As for the mushrooms, other than adding them to a salad, there isn't any need to dig them out. I don't want to cause paranoia about the fungi in the soil. Most fungi and bacteria are beneficial in that they fixate nutrients, breakdown thatch, and can even improve root function in plants. Fairy ring isn't worth treating until it begins to damage the lawn, which is less likely to happen when you take the measures you're taking now.

As for the installation, I provided a link to a very small project I did last Fall. It includes a handful of pictures with notations that may help.

I live and work in Atlanta, so for me lawns are still an escape, so my biggest advice is to have fun with the project.

Here is a link that might be useful: Fixing Problem Areas

    Bookmark   February 22, 2013 at 1:42AM
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I don't know if sitting in a pile of muddy wood chips and pushing them a 5 gallon bucket with a trowel for hours and hours and moving 8 cubic yards of dirt by bucket and little red wagon can be considered fun. It was manual labor. Maybe the heavy buckets helped build some muscles.There is some satisfaction to have it over with. The stump grinder offered to take the chips away, but no, I wanted them to make a border down one side of the yard. I now have the border which has two wooden raised beds for vegetables and two planting beds for shrubs and flowers. And I have another new flower bed in the back corner and an improved one in the front. The fun part will be planting them this spring. I am very happy with the topsoil/compost I got. It's dark, soft, smells woodsy. The soil already here does have a lot of clay. This is the first time in 40 years that we've planted grass, put down fertilizer or lime, in the backyard. With the huge maple shading the whole yard it was pointless to try to grow anything. The moss and violets and weeds were green and we kept it cut and enjoyed the coolness of the shade. Now without the tree, grass will have a chance. And, now being retired, I will have time to tend things. The new flower beds are mounds of the new dirt, where I've scraped back the chips in the new border. So the chips are holding the dirt in until the plants' roots start holding it together. The chips will last for a while before they rot. For the bed in the corner, I have mats of wet leaves from the leaf pile I saved last fall as the border on three sides (there's also a fence on two sides) and chips as the border on one side (which is a diagonal in the corner) with a low wall of rocks to help keep the chips in place. It's an experiment--a way to try to make a raised bed in a flexible shape without a lot of hard materials.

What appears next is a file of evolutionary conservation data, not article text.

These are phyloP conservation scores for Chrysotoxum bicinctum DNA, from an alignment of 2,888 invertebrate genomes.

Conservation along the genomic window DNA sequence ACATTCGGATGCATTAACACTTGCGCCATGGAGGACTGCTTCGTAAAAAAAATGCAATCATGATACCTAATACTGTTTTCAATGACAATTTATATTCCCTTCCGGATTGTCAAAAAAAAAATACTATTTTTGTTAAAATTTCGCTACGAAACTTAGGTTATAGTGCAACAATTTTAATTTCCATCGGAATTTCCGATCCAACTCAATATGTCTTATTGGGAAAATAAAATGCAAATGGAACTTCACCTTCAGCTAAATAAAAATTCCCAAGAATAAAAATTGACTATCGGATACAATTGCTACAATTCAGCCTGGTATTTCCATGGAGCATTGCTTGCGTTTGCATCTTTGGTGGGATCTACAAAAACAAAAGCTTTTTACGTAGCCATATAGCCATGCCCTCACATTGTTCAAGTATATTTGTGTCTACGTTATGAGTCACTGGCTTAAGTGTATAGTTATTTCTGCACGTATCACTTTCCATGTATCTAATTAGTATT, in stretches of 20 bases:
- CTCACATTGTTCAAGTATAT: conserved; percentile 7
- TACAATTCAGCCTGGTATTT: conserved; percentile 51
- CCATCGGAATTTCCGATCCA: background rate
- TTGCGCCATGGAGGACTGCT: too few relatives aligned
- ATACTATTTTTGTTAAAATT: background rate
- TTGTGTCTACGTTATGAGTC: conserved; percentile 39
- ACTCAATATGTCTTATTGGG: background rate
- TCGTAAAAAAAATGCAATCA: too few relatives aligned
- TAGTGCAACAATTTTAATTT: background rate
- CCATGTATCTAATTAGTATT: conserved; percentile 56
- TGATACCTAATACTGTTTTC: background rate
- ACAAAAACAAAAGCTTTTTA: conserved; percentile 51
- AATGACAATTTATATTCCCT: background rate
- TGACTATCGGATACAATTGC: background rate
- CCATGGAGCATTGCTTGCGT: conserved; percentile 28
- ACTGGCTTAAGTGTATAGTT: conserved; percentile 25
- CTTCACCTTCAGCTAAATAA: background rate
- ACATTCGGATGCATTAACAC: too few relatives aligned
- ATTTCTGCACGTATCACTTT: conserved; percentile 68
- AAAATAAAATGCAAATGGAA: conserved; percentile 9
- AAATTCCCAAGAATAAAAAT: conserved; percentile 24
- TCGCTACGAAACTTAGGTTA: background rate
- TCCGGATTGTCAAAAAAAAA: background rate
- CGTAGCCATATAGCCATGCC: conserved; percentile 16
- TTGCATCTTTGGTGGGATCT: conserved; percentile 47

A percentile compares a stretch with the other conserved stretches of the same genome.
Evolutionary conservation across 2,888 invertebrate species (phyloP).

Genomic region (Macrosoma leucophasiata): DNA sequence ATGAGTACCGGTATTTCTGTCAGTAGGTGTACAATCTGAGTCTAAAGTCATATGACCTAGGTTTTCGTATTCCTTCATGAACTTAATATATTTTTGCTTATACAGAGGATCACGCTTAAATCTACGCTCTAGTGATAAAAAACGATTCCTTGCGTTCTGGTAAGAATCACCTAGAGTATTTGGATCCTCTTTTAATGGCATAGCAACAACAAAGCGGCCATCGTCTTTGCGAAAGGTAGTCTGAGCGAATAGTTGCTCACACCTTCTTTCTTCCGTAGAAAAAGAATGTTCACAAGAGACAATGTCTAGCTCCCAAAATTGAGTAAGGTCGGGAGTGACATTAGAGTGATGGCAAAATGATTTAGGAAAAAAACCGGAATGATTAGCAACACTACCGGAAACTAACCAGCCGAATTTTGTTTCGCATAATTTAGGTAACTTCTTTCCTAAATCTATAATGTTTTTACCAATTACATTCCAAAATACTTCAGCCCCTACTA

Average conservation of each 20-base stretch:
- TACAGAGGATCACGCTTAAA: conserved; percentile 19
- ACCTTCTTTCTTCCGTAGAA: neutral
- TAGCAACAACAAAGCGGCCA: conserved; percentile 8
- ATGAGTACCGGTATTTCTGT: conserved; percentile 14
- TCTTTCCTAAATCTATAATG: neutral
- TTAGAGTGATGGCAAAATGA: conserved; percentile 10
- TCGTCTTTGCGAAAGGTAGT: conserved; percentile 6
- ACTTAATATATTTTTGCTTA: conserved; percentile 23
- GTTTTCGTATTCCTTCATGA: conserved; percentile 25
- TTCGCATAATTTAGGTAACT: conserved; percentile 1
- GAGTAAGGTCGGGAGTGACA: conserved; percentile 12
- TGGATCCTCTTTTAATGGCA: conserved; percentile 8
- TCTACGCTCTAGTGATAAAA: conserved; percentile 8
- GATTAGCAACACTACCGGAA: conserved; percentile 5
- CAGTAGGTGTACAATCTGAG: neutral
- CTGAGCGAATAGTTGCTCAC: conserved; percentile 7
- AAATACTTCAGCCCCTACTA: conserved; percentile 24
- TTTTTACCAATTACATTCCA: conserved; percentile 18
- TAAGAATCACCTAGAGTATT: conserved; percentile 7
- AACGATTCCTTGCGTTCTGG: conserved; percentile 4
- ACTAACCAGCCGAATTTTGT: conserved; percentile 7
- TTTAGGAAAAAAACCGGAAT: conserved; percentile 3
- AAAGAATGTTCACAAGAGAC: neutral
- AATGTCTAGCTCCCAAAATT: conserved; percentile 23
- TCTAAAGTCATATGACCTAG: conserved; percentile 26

Bookmark   February 22, 2013 at 8:58AM
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Hi seren you have a give a good information. It is very helpful. I am implementing it. Thanks for giving information in a detailed form.

    Bookmark   April 11, 2013 at 1:57PM